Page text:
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Figuring out what's wrong with the Marlins


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MIAMI - (KRT) - Remember opening day? The Florida Marlins routed the Braves, 9-0, dispatching John Smoltz to the showers in the second inning and unveiling a modified lineup that packed sizzle and oozed optimism.

 

They banged out 13 hits, four of them from Carlos Delgado, a grand slam from Juan Encarnacion, two RBI hits from Mike Lowell, six shutout innings from Josh Beckett, and three more scoreless innings from three relievers anchored by Guillermo Mota.

 

It was a one-game microcosm of everything the front office had envisioned in its winter-long roster reconstruction. The simple addition of a bona fide slugger in Delgado and the renovations to the bullpen would make up for all the deficiencies that plagued the 2004 Marlins, who sputtered late and were unable to defend their World Series title from '03.

 

As it turned out, it was this season's second game - more so than the first - that has proved to be the norm. The Marlins lost, 2-1, to the Braves in 13 innings. Although they collected 10 hits, they scored their only run on a double-play grounder. They hit no home runs, stranded nine baserunners, and didn't produce the timely hits when just one might have changed the outcome.

 

That second game has repeated itself over and over and now, as the Marlins embark on a critical 10-game road trip to kick off the second half, that initial optimism has given way to increasing doubt.

 

The Marlins are 44-42, seven games out in the National League East and 4-1/2 games behind the Braves in the wild-card standings. Relatively speaking, the Marlins are in familiar territory. They were 43-43 at the 86-game mark in 2003, and again last season. But this team was expected at least to do better than last year's team that lumbered home 83-79.

 

THE PROBLEMS

 

What's gone wrong?

 

_Runs. The Marlins don't generate enough of them. They rank 13th in the NL in runs scored and second-to-last in home runs. And that's with Delgado doing his usual thing. He has 18 homers and has driven in 66 runs. And Miguel Cabrera put up All-Star numbers (17 home runs, 62 RBI) that mirror Delgado's.

 

But, in terms of run production, they're bearing a disproportionate share of the load. They account for half of the team's 70 home runs, and if the Marlins continue at this pace, they'll wind up with 17 fewer home runs than the '04 team and 26 fewer than the '03 champs.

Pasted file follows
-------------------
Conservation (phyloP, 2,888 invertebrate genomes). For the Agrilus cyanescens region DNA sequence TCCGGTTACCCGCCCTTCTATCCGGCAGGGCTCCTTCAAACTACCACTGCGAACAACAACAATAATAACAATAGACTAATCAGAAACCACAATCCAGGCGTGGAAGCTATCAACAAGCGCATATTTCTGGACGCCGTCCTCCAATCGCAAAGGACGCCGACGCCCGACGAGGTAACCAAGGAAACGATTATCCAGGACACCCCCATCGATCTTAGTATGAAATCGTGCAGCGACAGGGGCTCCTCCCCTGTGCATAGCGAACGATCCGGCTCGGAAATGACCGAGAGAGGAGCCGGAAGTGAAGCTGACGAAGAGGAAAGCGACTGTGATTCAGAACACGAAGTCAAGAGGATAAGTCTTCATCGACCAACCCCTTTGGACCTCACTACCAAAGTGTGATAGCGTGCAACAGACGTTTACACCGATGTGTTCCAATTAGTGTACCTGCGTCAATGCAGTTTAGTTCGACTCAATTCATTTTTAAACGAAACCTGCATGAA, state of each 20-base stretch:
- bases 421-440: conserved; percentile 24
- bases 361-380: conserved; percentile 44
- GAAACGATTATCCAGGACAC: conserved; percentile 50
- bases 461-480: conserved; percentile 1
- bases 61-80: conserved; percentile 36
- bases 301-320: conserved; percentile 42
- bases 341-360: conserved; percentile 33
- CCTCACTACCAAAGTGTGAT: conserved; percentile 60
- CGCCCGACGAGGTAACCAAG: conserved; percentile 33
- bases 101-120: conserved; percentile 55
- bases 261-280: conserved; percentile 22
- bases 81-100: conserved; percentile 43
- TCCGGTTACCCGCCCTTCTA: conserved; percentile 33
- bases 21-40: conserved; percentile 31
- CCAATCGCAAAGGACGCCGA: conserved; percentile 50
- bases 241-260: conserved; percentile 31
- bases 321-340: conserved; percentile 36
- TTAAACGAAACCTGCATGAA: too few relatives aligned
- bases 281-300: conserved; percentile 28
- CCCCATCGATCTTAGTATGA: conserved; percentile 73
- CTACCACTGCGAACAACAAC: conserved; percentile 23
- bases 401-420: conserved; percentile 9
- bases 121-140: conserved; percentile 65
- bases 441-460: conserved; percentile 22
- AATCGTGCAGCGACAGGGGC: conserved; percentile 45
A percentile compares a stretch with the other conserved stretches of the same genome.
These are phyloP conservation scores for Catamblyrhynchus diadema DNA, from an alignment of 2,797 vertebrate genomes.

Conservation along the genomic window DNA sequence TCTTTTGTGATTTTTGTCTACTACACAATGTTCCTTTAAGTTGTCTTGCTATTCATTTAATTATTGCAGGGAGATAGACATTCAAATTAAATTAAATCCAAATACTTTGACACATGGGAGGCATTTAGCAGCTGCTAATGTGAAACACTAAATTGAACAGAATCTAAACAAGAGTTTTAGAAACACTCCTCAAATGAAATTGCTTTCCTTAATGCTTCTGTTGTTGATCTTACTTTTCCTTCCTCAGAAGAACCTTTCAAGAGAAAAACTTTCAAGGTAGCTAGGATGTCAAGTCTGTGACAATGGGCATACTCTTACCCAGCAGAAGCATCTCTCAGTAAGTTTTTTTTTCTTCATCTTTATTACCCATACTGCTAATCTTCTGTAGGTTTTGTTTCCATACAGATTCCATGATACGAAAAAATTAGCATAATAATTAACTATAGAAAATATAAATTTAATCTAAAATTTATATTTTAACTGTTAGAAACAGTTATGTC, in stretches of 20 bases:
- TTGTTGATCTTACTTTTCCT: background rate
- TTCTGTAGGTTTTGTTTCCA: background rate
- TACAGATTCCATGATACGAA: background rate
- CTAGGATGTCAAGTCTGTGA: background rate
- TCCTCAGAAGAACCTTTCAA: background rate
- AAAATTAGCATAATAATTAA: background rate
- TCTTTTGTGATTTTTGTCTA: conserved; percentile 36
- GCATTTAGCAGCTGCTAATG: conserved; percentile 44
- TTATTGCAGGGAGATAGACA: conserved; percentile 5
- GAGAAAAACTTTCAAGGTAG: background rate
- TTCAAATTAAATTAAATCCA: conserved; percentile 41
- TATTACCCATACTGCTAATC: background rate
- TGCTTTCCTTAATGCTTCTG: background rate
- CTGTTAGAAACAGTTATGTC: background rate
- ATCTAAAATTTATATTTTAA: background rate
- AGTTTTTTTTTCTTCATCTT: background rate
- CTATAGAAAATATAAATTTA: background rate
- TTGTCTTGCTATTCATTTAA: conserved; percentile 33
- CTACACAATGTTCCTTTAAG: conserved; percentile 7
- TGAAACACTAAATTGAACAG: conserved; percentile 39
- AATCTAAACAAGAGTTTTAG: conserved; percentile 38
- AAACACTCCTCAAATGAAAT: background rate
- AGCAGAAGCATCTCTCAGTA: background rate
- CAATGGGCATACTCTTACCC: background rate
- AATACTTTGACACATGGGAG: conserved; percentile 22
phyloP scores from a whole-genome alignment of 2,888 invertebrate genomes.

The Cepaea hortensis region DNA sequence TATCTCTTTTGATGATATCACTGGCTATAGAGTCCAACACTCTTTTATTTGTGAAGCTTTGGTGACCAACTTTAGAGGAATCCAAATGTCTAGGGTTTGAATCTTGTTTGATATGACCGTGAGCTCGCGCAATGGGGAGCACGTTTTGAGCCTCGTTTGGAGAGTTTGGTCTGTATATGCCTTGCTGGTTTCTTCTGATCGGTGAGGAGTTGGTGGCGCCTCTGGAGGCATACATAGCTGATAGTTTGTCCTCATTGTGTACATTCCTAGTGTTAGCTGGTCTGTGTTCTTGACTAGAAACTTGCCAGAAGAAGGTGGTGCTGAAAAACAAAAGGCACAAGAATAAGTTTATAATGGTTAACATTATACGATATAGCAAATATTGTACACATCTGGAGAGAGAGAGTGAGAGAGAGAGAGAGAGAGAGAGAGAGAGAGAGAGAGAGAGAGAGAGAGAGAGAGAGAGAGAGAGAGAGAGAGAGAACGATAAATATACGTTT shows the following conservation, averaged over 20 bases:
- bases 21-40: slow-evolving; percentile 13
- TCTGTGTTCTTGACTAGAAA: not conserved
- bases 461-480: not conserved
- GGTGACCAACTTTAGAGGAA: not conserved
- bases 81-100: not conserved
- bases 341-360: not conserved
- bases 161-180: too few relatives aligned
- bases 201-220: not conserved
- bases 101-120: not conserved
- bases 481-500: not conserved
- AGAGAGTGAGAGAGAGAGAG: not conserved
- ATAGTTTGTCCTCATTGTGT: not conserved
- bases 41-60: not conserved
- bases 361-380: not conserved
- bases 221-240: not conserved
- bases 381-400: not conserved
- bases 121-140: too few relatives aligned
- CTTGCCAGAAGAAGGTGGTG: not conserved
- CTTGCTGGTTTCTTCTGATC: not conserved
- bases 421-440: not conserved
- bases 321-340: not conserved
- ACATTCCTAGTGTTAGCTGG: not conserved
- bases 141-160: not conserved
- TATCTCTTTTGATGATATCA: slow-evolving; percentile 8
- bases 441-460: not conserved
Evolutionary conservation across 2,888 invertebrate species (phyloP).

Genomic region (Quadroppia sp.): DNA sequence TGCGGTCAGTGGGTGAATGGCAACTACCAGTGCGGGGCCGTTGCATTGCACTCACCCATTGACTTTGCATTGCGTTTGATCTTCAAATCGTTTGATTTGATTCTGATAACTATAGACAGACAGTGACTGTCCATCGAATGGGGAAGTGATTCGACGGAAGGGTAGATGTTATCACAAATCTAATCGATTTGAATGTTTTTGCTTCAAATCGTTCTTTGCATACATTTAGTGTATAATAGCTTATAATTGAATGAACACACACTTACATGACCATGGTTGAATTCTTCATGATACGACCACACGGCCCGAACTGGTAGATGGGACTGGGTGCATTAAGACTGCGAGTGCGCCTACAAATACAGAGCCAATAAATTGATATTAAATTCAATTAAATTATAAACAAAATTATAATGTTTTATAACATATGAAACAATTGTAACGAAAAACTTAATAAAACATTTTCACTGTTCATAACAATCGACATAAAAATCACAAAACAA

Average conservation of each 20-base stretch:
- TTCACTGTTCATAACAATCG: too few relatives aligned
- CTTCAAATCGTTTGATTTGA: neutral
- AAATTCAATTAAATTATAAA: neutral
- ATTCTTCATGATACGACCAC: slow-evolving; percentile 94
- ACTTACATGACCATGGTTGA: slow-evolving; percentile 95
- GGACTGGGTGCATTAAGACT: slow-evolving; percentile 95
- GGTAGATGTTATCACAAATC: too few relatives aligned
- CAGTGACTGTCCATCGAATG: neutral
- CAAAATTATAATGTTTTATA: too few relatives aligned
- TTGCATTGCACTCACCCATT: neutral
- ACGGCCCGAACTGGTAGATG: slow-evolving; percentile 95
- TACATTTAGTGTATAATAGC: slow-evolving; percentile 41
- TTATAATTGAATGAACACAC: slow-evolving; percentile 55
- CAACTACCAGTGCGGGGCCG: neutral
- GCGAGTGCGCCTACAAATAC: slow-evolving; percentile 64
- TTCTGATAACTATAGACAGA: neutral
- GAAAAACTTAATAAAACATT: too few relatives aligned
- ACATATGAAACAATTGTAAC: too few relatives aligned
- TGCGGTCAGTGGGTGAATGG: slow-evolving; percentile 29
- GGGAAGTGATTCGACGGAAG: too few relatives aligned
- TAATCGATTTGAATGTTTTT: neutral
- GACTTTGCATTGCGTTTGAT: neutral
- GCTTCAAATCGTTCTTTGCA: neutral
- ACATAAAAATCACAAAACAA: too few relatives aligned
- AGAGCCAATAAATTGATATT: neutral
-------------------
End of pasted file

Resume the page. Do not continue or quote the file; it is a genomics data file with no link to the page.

FIGURING IT OUT

 

It's not hard to pinpoint where the shortfall lies.

 

Lowell, who hit 27 home runs last season and 32 in '03, has just four, with none on the road. His .226 average represents the league's second-lowest for full-time position players, and his swoon has lingered as far back as last July.

 

Alex Gonzalez, who hit 23 home runs last season, also has lost his pop. He has just four home runs. Paul Lo Duca has contributed only two.

 

The Marlins have put up some deceiving numbers: a .272 team batting average that ranks them tied for first in the league, a .276 average (fifth in the NL) with runners in scoring position, and a .354 on-base percentage (seventh overall).

 

_Close games. The Marlins lose far more of them than they win. It's the reason the Washington Nationals, not the Marlins, are where they are in the standings. The Nats rank last in the league in runs scored and home runs. But they are an incredible 24-10 in one-run games. The Marlins are 8-14 in one-run decisions, the worst percentage in the league. And only the Arizona Diamondbacks have lost as many extra-inning games (six) as the Marlins.

 

_Dolphins Stadium. The Marlins aren't taking care of business on their home field. Although their 19-20 road mark isn't troubling, their 25-22 home mark is abysmal. Among teams with .500 records or better, only the Cleveland Indians have a worse home winning percentage.

 

NOT AS ADVERTISED

 

_Bullpen. It hasn't been what the front office envisioned it to be. Mota was the closer coming out of spring training, but lost the job to 37-year-old journeyman Todd Jones. Although Jones has done a credible job, the rest of the bullpen could use some help. The bullpen's ERA of 4.57 ranks 12th in the NL. The Marlins are seeking a reliever via a trade.

http://www.mercurynews.com/mld/mercurynews...ts/12126579.htm

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forget the bullpen's numbers, all in all they havent been that bad except for a few bad outings for Reidling Rainbow, Nate Bump, and Matt Perisho...guys who need some polishing...the rest of the trouble comes from guys who shouldnt have been in our pen to begin with like Yorman Bazardo, Logan Kensing, Travis Smith, and Jim Crowell...not to mention a few times when even our solid guys got left out to dry...such as Chris Resop's debut in what looked like a Monsoon...those outings hurt our numbers but for various reasons, I dont think you should count those outings towards whether or not our bullpen has been effective...

 

just a thought...

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